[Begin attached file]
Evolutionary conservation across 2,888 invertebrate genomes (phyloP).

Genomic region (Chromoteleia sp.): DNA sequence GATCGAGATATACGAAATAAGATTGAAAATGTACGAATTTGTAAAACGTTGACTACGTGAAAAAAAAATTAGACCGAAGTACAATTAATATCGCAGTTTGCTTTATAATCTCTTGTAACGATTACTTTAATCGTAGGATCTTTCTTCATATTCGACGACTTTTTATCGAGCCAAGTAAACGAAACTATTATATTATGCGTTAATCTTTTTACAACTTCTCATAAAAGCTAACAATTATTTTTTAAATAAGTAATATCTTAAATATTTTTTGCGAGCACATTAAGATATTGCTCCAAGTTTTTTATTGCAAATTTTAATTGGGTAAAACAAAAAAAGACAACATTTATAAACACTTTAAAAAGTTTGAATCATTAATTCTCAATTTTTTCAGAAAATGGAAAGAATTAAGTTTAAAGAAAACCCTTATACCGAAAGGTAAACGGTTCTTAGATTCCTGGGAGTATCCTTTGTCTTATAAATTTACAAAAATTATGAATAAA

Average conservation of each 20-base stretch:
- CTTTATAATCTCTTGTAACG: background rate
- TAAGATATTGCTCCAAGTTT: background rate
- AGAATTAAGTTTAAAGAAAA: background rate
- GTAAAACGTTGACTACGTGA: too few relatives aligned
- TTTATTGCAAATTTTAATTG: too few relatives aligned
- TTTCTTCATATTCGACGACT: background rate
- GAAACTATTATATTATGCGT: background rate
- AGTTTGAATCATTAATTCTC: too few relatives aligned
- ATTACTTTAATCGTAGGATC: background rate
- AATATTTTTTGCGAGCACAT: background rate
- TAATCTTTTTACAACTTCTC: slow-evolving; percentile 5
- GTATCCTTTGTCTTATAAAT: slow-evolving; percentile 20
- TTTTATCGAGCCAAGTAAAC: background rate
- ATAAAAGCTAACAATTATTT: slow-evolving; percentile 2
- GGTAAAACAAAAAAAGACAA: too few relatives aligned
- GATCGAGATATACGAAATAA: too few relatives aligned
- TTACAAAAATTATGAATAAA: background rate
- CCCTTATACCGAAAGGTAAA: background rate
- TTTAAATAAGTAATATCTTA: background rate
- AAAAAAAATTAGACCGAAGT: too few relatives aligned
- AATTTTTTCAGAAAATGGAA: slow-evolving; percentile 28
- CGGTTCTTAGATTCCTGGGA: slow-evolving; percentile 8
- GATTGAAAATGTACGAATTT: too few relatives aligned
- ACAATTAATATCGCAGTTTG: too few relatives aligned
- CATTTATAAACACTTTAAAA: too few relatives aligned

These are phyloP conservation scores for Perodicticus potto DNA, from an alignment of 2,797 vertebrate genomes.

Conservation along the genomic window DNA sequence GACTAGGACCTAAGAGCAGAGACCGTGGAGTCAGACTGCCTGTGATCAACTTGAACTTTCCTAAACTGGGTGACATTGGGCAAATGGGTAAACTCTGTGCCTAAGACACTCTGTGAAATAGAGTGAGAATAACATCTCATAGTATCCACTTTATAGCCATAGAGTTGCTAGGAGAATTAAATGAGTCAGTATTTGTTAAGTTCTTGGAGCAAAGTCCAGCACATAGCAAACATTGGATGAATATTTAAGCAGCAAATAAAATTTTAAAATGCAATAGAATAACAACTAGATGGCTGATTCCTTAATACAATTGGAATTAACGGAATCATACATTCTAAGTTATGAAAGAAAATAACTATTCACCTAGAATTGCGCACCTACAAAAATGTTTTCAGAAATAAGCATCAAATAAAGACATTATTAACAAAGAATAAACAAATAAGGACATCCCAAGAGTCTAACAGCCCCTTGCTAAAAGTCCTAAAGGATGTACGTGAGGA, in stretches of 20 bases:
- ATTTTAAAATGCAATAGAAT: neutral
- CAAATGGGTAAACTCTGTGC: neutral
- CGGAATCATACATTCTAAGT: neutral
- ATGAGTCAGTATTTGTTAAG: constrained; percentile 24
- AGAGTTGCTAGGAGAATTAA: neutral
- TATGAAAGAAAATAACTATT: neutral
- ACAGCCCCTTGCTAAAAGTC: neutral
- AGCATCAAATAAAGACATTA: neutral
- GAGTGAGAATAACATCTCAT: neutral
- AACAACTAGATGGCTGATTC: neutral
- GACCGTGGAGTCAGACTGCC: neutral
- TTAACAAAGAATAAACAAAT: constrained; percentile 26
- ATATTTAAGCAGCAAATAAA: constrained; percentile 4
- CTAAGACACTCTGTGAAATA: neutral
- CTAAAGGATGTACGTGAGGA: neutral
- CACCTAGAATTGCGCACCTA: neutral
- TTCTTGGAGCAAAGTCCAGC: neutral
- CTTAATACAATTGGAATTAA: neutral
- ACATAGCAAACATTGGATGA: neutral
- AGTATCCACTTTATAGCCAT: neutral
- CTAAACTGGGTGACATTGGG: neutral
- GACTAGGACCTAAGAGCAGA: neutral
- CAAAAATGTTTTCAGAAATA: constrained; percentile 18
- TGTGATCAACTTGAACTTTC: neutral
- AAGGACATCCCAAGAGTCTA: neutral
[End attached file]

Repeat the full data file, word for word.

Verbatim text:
Evolutionary conservation across 2,888 invertebrate genomes (phyloP).

Genomic region (Chromoteleia sp.): DNA sequence GATCGAGATATACGAAATAAGATTGAAAATGTACGAATTTGTAAAACGTTGACTACGTGAAAAAAAAATTAGACCGAAGTACAATTAATATCGCAGTTTGCTTTATAATCTCTTGTAACGATTACTTTAATCGTAGGATCTTTCTTCATATTCGACGACTTTTTATCGAGCCAAGTAAACGAAACTATTATATTATGCGTTAATCTTTTTACAACTTCTCATAAAAGCTAACAATTATTTTTTAAATAAGTAATATCTTAAATATTTTTTGCGAGCACATTAAGATATTGCTCCAAGTTTTTTATTGCAAATTTTAATTGGGTAAAACAAAAAAAGACAACATTTATAAACACTTTAAAAAGTTTGAATCATTAATTCTCAATTTTTTCAGAAAATGGAAAGAATTAAGTTTAAAGAAAACCCTTATACCGAAAGGTAAACGGTTCTTAGATTCCTGGGAGTATCCTTTGTCTTATAAATTTACAAAAATTATGAATAAA

Average conservation of each 20-base stretch:
- CTTTATAATCTCTTGTAACG: background rate
- TAAGATATTGCTCCAAGTTT: background rate
- AGAATTAAGTTTAAAGAAAA: background rate
- GTAAAACGTTGACTACGTGA: too few relatives aligned
- TTTATTGCAAATTTTAATTG: too few relatives aligned
- TTTCTTCATATTCGACGACT: background rate
- GAAACTATTATATTATGCGT: background rate
- AGTTTGAATCATTAATTCTC: too few relatives aligned
- ATTACTTTAATCGTAGGATC: background rate
- AATATTTTTTGCGAGCACAT: background rate
- TAATCTTTTTACAACTTCTC: slow-evolving; percentile 5
- GTATCCTTTGTCTTATAAAT: slow-evolving; percentile 20
- TTTTATCGAGCCAAGTAAAC: background rate
- ATAAAAGCTAACAATTATTT: slow-evolving; percentile 2
- GGTAAAACAAAAAAAGACAA: too few relatives aligned
- GATCGAGATATACGAAATAA: too few relatives aligned
- TTACAAAAATTATGAATAAA: background rate
- CCCTTATACCGAAAGGTAAA: background rate
- TTTAAATAAGTAATATCTTA: background rate
- AAAAAAAATTAGACCGAAGT: too few relatives aligned
- AATTTTTTCAGAAAATGGAA: slow-evolving; percentile 28
- CGGTTCTTAGATTCCTGGGA: slow-evolving; percentile 8
- GATTGAAAATGTACGAATTT: too few relatives aligned
- ACAATTAATATCGCAGTTTG: too few relatives aligned
- CATTTATAAACACTTTAAAA: too few relatives aligned

These are phyloP conservation scores for Perodicticus potto DNA, from an alignment of 2,797 vertebrate genomes.

Conservation along the genomic window DNA sequence GACTAGGACCTAAGAGCAGAGACCGTGGAGTCAGACTGCCTGTGATCAACTTGAACTTTCCTAAACTGGGTGACATTGGGCAAATGGGTAAACTCTGTGCCTAAGACACTCTGTGAAATAGAGTGAGAATAACATCTCATAGTATCCACTTTATAGCCATAGAGTTGCTAGGAGAATTAAATGAGTCAGTATTTGTTAAGTTCTTGGAGCAAAGTCCAGCACATAGCAAACATTGGATGAATATTTAAGCAGCAAATAAAATTTTAAAATGCAATAGAATAACAACTAGATGGCTGATTCCTTAATACAATTGGAATTAACGGAATCATACATTCTAAGTTATGAAAGAAAATAACTATTCACCTAGAATTGCGCACCTACAAAAATGTTTTCAGAAATAAGCATCAAATAAAGACATTATTAACAAAGAATAAACAAATAAGGACATCCCAAGAGTCTAACAGCCCCTTGCTAAAAGTCCTAAAGGATGTACGTGAGGA, in stretches of 20 bases:
- ATTTTAAAATGCAATAGAAT: neutral
- CAAATGGGTAAACTCTGTGC: neutral
- CGGAATCATACATTCTAAGT: neutral
- ATGAGTCAGTATTTGTTAAG: constrained; percentile 24
- AGAGTTGCTAGGAGAATTAA: neutral
- TATGAAAGAAAATAACTATT: neutral
- ACAGCCCCTTGCTAAAAGTC: neutral
- AGCATCAAATAAAGACATTA: neutral
- GAGTGAGAATAACATCTCAT: neutral
- AACAACTAGATGGCTGATTC: neutral
- GACCGTGGAGTCAGACTGCC: neutral
- TTAACAAAGAATAAACAAAT: constrained; percentile 26
- ATATTTAAGCAGCAAATAAA: constrained; percentile 4
- CTAAGACACTCTGTGAAATA: neutral
- CTAAAGGATGTACGTGAGGA: neutral
- CACCTAGAATTGCGCACCTA: neutral
- TTCTTGGAGCAAAGTCCAGC: neutral
- CTTAATACAATTGGAATTAA: neutral
- ACATAGCAAACATTGGATGA: neutral
- AGTATCCACTTTATAGCCAT: neutral
- CTAAACTGGGTGACATTGGG: neutral
- GACTAGGACCTAAGAGCAGA: neutral
- CAAAAATGTTTTCAGAAATA: constrained; percentile 18
- TGTGATCAACTTGAACTTTC: neutral
- AAGGACATCCCAAGAGTCTA: neutral